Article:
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The Preacher And The Shrink
It's good to see Broadway veteran Hoty back on the boards, even in a role that doesn't offer her much of an opportunity to support her being a three time Tony nominee. It's also good to report that the play isn't quite as awful as the title.
Despite the author's last name, there isn't much that is especially good or credible in evidence. Good's potentially interesting theme (as it appears on the program cover): "How far will a father go to save his daughter?" is muddied by plot coincidences and implausible characters. What is evident is the determination and modestly successful efforts of director Steven Yuhasz to keep this turgid and talky little play moving steadfastly to its conclusion, one for which we are grateful.
One might assume from the first few moments in the opening scene in Dr. Bloomfield's office that Constance's decision to consult with a medical professional before confronting her father about what ails her is an indication of her maturity. Wrong.
As it happens Constance's meeting with Dr. Bloomfield is the first of a string of testy consultations and torturous meetings that will also and inevitably involve her stolid widower father and his married church associate Rev. David Wheeler (Mat Hostetler). It seems that Constance is determined to not only expose her father as a religious hypocrite but also destroy Rev. Wheeler's reputation with a trumped-up charge of sexual misconduct.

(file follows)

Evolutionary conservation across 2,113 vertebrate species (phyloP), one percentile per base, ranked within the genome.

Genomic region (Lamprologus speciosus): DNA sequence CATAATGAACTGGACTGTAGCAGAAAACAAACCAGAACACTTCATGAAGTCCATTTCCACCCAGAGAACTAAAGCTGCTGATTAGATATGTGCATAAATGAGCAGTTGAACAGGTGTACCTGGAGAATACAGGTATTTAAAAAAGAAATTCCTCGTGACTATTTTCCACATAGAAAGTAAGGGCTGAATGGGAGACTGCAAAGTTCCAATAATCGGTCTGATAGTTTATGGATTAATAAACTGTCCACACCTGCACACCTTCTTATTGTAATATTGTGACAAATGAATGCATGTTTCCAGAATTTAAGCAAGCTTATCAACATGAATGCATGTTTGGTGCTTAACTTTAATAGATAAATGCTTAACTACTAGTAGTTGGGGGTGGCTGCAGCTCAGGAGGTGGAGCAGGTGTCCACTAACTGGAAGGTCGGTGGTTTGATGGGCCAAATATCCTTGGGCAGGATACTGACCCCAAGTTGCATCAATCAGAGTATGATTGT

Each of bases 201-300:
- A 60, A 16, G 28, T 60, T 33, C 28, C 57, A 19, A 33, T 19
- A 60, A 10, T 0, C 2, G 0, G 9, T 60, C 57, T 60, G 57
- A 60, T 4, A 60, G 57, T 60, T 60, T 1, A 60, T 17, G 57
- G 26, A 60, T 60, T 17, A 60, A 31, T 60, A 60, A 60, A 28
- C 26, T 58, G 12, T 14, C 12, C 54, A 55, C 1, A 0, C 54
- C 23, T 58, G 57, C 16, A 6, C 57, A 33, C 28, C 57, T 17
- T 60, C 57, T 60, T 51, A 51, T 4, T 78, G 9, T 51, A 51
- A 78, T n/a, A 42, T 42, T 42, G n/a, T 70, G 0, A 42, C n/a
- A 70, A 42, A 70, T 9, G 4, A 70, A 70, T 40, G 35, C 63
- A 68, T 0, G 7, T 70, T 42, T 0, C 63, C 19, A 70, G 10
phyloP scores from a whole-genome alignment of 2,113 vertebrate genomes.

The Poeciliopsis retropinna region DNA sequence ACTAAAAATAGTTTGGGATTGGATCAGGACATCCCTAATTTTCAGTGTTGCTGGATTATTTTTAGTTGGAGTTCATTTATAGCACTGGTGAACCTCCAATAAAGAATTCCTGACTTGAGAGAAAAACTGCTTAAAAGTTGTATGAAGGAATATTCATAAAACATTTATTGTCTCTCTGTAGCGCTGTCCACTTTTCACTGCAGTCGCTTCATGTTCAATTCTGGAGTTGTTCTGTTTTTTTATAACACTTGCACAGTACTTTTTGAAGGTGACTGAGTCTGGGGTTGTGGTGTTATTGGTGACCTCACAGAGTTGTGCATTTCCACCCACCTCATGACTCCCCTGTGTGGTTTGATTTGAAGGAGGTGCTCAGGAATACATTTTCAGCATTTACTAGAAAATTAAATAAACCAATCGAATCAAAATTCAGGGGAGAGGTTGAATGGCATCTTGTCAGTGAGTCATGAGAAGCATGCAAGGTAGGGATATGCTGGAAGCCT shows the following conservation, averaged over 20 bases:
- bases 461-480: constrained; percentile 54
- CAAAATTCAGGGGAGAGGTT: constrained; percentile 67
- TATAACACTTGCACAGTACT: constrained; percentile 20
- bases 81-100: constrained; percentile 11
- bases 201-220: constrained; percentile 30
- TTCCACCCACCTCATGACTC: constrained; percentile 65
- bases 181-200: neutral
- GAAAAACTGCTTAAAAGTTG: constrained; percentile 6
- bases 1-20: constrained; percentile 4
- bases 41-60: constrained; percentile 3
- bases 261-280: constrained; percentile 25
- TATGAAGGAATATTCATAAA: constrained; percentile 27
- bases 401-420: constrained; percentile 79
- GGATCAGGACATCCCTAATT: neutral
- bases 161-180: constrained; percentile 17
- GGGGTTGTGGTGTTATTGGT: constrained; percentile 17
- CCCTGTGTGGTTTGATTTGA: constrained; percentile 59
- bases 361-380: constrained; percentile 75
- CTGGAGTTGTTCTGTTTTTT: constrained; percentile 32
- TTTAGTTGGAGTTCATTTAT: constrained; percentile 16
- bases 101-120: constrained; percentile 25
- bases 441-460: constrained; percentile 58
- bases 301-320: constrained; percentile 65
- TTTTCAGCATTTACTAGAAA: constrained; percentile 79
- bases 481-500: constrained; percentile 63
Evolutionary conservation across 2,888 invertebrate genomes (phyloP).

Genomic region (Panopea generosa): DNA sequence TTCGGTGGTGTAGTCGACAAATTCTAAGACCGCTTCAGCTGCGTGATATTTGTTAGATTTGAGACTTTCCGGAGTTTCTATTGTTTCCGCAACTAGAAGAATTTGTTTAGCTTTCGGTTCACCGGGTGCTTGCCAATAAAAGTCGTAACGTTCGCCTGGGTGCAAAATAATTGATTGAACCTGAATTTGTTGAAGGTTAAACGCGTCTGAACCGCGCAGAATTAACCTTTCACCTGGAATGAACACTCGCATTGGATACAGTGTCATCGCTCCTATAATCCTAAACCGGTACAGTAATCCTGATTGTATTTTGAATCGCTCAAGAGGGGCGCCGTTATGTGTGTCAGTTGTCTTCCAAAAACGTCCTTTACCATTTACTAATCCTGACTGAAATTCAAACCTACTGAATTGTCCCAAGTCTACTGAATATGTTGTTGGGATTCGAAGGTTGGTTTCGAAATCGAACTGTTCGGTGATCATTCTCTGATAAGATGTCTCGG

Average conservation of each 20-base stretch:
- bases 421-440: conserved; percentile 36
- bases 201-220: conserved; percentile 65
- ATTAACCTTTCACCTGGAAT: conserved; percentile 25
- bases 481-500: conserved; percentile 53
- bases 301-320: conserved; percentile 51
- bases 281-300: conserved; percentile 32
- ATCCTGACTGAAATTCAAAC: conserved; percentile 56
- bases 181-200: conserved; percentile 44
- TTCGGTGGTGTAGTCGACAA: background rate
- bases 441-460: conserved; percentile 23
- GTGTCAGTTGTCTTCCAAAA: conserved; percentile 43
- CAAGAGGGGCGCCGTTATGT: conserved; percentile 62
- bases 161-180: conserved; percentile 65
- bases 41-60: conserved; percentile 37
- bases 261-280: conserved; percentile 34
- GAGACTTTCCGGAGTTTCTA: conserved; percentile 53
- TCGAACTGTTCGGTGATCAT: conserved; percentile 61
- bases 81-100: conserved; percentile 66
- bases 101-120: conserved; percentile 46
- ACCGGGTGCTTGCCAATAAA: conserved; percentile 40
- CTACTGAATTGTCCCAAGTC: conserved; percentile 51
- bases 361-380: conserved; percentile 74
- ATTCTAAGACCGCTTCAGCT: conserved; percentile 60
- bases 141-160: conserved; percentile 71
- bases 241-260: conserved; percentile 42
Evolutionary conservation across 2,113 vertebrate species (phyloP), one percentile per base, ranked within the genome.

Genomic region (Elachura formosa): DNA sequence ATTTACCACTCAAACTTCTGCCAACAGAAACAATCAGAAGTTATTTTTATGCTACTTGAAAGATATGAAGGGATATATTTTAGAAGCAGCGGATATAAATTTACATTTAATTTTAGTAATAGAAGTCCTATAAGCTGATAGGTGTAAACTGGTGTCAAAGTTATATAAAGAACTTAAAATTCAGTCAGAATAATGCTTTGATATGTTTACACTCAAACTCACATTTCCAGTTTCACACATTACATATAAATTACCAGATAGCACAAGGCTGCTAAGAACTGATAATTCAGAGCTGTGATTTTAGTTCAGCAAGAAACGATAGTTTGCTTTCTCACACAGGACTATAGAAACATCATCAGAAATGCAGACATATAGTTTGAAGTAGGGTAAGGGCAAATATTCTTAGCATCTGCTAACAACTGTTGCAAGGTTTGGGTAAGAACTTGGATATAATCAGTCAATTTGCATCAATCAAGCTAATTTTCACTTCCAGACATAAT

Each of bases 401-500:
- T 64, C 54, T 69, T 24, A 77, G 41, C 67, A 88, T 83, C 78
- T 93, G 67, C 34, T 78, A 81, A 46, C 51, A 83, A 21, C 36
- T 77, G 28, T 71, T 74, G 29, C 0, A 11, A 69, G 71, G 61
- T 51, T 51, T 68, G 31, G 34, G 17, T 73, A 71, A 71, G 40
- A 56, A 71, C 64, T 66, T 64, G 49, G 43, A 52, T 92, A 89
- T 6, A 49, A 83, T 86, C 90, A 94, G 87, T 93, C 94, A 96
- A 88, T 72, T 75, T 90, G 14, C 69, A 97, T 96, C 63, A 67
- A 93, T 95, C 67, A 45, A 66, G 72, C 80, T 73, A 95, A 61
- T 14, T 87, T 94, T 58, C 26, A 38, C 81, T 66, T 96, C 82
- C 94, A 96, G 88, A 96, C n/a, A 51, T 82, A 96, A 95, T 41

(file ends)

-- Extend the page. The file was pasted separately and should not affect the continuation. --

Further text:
Brian Prather's functional set accommodates Dr. Bloomfield's office and also Dr. Hamilton's church office. Whatever tension or surprise comes as we observe how irrationally committed Constance to an insidious game plan. . . to lash out at her father whom she believes abandoned her physically and emotionally following the death of her mother from cancer. Notwithstanding her unstable, increasingly neurotic behavior, it becomes easy enough to envision her goal as a revenge-fueled pay-back.
The playwright is evidently eager to share some rather strong sentiments regarding the way people, specifically Constance, may misguidedly feel the need to empower and deploy their inner demons. Having felt deserted in her time of inconsolable grief, she now feels committed to challenging her father's integrity and his faith and belief in God.
While Constance reveals little about the failure of her marriage to a musician whom she has left in southern Florida, she is adamant about her need for personal closure. But closure for her becomes complicated as she resorts to black mail, and as the relationship between the "preacher" and the "shrink" suddenly proves to be an unexpected catalyst.
While Hoty as the atheist "shrink" listens intently to those who feel the need to seek her out, there is also an indication that she would like to rekindle a brief romance she had long ago with Constance's father. Vitlar adds a distinct edge of paranoia to her performance as the dangerously conflicted Constance. Hostetler is convincing as the well-meaning Reverend and Nicholas Urda is fine as a grateful parishioner whose prayers are answered, which is exactly how I felt when the play ended.